No documentation.

Clinical Data

No documentation.


No documentation.

Poisonous Management

No documentation.

Line drawing


Figure 1: The line drawing of A. bilimbi [2]


  1. The Plant List. Ver1.1. Averrhoa bilimbi L. [homepage on the Internet]. c2013 [updated 2012 Mar 23; cited 2016 Jun 17]. Available from: http://www.theplantlist.org/tpl1.1/record/kew-2666745
  2. Samson JA. Averrhoa L. In: Verheij EWM, Coronel RE, editors. Plant Resources of South-East Asia No. 2: Edible fruits and nuts. Wageningen, Netherlands: Pudoc, 1991; p. 96-98.
  3. Quattrocchi U. CRC world dictionary of medicinal and poisonous plants: Common names, scientific names, eponyms, synonyms, and etymology. Volume I A-B. Boca Raton, Florida: CRC Press, 2012; p. 493-494.
  4. Lim TK. Edible medicinal and non-medicinal plants. Volume 1, fruits. Dordrecht, Netherlands: Springer, 2012; p. 448-490.
  5. Dalimartha S. Atlas tumbuhan obat Indonesia Jilid 5. Jakarta: Pustaka Bunda, 2008; p. 6 -10.
  6. Peter KV, ed. Underutilized and underexploited horticultural crops. Volume 2. New Delhi: New India Publishing, 2007; p. 47.
  7. World Agroforestry Centre. The Agroforestree Database. Averrhoa bilimbi. [homepage on the Internet]. c2016 [cited 2016 Jun 27]. Available from: http://www.worldagroforestry.org/treedb2/speciesprofile.php?Spid=17943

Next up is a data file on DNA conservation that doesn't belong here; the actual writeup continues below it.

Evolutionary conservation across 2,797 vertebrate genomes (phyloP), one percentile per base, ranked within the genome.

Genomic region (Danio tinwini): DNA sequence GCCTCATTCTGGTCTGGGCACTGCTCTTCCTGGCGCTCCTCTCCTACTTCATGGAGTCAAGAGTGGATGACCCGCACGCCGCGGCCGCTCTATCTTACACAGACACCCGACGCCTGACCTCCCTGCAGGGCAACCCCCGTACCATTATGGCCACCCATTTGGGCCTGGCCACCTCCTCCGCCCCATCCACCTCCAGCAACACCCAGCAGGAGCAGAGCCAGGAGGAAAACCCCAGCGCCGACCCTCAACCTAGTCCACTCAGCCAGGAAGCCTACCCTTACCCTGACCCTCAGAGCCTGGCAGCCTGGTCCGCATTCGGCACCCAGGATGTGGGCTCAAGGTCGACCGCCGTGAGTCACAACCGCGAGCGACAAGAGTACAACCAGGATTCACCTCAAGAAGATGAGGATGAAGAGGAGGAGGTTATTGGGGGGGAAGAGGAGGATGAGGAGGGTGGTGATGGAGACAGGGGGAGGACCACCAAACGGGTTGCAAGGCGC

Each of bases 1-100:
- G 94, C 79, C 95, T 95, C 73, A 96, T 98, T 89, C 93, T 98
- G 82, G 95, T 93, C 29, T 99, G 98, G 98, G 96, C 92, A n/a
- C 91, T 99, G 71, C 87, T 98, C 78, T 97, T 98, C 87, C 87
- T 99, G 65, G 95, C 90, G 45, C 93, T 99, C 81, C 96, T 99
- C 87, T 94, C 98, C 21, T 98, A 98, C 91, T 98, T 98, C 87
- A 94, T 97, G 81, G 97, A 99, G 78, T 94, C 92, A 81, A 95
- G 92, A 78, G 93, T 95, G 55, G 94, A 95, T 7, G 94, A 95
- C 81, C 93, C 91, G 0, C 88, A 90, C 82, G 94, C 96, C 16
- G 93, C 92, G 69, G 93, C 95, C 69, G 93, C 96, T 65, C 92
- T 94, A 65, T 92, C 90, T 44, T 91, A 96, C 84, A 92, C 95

8. Janick J, Robert E. Paull RE. The encyclopedia of fruit & nuts. Oxfordshire: CABI, 2008; p. 575.
  9. Ong HC. Sayuran: Khasiat makanan & ubatan. Kuala Lumpur: Utusan Publications; 2003. p. 26-27.
  10. Ong HC. Rempah-ratus: khasiat makanan & ubatan. Kuala Lumpur: Utusan Publications & Distributors Sdn Bhd., 2008; p. 70-71.
  11. DruryH. The useful plants of India. 2nd ed. London: William H. Allen & Co., 1873; p. 57-58.
  12. Pushparaj P, Tan CH, Tan BK. Effects of Averrhoa bilimbi leaf extract on blood glucose and lipids in streptozotocin-diabetic rats. J Ethnopharmacol. 2000;72(1-2):69-76.
  13. Pushparaj PN, Tan BK, Tan CH. The mechanism of hypoglycemic action of the semi-purified fractions of Averrhoa bilimbi in streptozotocin-diabetic rats. Life Sci. 2001;70(5):535-547.
  14. Tan BK, Tan CH, Pushparaj PN. Anti-diabetic activity of the semi-purified fractions of Averrhoa bilimbi in high fat diet fed-streptozotocin-induced diabetic rats. Life Sci. 2005;76(24):2827-2839.
  15. Ambili S, Subramoniam A, Nagarajan NS. Studies on the antihyperlipidemic properties of Averrhoa bilimbi fruit in rats. Planta Med. 2009;75(1):55-58.